Stephen Rees's blog

Thoughts about the relationships between transport and the urban area it serves

Archive for May 11th, 2008

Tsawwassen: Spirit of Delta Rally

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This gets top billing in today’s Province news section, although it concentrates on the power lines issue. There is also no coverage of anything that was actually said at the rally itself. However a turnout of 2,000 people is not to be disregarded lightly.

The big feature in that paper today is on housing affordability.

The thing that caught my eye in the Delta Optimist was the design charrette for the Southlands run by Andres Duany and an opinion piece on the development that is not against Smart Growth so much as the removal of the land from the ALR twenty years ago.

Of course people who live next to open land are against its development. That is always true in the suburbs. Not so much “after me, no more” but “don’t spoil the view I now have”. If you are lucky enough to own a home that had all the advantages of an urban area but you can kid yourself you live in the country, naturally you do not want that illusion spoiled. And much of the opposition to growth or density in the suburbs is fear of the growth of traffic, although traffic has been growing rapidly in areas which have seen very little development. More trips are being made, and those trips are getting longer – so the VKT increases would happen anyway even if the population wasn’t growing. And of course those terribly expensive large single family homes often have stay at home kids, or grannies in the basement, if not mortgage helpers in “secondary suites” (see Province article cited above). And those big houses have multiple car garages, and plenty of parking spaces too.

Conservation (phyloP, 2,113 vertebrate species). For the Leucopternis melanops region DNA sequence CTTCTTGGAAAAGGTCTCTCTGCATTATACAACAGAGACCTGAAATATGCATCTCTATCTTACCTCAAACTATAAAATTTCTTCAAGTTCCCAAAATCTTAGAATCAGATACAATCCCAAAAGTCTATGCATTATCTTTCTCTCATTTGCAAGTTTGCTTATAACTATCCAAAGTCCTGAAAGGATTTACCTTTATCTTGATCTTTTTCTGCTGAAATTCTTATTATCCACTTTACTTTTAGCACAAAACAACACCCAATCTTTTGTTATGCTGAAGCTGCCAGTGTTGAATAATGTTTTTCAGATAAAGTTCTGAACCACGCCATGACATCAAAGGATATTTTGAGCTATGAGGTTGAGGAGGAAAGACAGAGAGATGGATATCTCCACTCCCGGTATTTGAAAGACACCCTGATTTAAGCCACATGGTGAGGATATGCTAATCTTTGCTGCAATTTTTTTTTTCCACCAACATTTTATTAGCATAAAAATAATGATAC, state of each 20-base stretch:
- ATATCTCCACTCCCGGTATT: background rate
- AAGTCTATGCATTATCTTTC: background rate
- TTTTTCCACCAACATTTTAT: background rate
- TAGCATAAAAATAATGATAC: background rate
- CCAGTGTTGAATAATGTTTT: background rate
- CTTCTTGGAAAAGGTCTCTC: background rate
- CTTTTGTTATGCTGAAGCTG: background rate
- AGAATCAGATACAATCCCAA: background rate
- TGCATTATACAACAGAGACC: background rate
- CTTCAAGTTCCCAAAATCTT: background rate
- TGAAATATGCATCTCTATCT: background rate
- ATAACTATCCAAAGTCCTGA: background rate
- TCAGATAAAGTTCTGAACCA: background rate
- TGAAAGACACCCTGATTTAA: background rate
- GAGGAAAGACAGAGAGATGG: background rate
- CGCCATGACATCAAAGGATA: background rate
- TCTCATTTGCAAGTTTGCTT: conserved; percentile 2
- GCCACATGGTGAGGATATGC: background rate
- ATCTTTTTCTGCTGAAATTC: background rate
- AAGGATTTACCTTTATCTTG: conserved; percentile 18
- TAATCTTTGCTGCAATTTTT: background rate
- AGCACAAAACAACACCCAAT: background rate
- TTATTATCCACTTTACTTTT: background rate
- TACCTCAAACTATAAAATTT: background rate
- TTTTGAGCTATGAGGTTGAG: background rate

But what get people really out of sorts is that not only is transit in this area poor but it is going to get worse, not better, as a result of Translink’s expansion program.

It seems to me that all this is the inevitable result of allowing the region to be developed not in accordance with a well organised, up to date regional strategy that is designed to create a sustainable region (in other words what should have grown out of the LRSP long ago but still hasn’t) but rather in reaction to all kinds of business interests – ports, developers, private sector power providers, private sector transportation companies – who are more concerned about making money than anything else. The people of Delta are upset because no-one is listening to their concerns, and all that is happening in their community seems to be for the benefit of someone else. The consultation and environmental assessment processes are now a very obvious sham – merely a PR exercise to make it look as though someone is consulting and listening, when actually it’s always a Done Deal.

Written by Stephen Rees

May 11, 2008 at 3:26 pm